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No Strings Attached: Philanthropy, Race, and Donor Control From Black Power to Black Lives Matter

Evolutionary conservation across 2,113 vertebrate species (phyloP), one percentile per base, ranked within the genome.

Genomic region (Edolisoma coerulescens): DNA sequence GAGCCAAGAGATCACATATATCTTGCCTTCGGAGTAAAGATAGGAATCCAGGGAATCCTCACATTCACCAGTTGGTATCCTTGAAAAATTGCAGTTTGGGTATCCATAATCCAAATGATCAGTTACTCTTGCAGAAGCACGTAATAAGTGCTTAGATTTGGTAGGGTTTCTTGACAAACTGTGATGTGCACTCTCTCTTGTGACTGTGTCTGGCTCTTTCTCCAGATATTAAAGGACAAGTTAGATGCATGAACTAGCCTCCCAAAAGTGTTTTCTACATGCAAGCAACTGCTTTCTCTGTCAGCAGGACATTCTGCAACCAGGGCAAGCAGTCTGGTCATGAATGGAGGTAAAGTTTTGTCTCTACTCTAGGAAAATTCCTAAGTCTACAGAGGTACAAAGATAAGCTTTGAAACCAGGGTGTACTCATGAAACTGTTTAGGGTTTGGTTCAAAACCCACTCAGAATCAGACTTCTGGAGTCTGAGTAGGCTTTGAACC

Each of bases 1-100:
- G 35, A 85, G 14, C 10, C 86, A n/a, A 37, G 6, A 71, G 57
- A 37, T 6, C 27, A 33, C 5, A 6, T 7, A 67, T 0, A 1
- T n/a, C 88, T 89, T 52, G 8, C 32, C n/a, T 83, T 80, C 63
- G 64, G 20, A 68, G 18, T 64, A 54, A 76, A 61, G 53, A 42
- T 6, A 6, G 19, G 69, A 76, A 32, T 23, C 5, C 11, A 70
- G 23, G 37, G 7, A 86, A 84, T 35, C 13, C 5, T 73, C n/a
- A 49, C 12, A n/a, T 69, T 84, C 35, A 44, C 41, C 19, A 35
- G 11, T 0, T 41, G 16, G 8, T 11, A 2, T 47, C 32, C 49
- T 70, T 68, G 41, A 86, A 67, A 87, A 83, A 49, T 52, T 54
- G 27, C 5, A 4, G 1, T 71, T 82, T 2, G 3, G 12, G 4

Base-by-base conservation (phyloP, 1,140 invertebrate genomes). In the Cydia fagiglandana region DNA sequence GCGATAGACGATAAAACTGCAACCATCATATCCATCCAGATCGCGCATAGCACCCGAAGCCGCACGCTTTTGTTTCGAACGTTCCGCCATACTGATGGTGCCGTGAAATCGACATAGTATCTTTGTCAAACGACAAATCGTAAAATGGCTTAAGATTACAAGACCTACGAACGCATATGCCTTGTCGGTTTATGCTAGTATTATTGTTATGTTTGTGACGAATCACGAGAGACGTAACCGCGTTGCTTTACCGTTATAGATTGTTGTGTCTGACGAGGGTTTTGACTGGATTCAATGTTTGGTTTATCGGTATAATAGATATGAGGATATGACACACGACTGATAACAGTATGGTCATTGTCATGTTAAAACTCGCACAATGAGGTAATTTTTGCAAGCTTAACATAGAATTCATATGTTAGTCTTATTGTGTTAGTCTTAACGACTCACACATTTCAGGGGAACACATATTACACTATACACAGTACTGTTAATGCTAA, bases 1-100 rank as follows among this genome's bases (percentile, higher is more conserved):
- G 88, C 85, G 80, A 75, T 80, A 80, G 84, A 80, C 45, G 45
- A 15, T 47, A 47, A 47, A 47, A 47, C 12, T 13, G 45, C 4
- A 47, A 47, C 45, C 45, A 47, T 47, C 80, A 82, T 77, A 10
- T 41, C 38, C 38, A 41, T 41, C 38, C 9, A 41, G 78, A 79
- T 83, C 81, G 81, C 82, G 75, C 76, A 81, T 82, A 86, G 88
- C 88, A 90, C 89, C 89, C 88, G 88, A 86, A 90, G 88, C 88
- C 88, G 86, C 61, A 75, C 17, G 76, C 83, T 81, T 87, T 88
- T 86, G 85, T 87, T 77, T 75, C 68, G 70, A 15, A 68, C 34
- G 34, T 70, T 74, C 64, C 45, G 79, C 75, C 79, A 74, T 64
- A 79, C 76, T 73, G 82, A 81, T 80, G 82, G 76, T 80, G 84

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This article examines a moment of crisis and experimentation in philanthropy from the late 1960s to analyze how race shapes philanthropy. Specifically, it considers two giving circles in Boston launched as a linked funding initiative to address economic and racial inequality: (a) a group of wealthy, White suburbanites who started the Fund for Urban Negro Development to direct donations with “no strings attached” to the other, (b) the Boston Black United Front Foundation, an entity started by Black power activists in the city. Using archival records of the two groups, I analyze their efforts to decouple hierarchies of race and giving in funder–grantee relationships, and connect scholarship on African American history and philanthropy to that on donor control. I frame the notion of “no strings attached” giving as relative and shaped by positioning and identity in ways that produce multiple understandings of the material and abstract “strings” of philanthropy.

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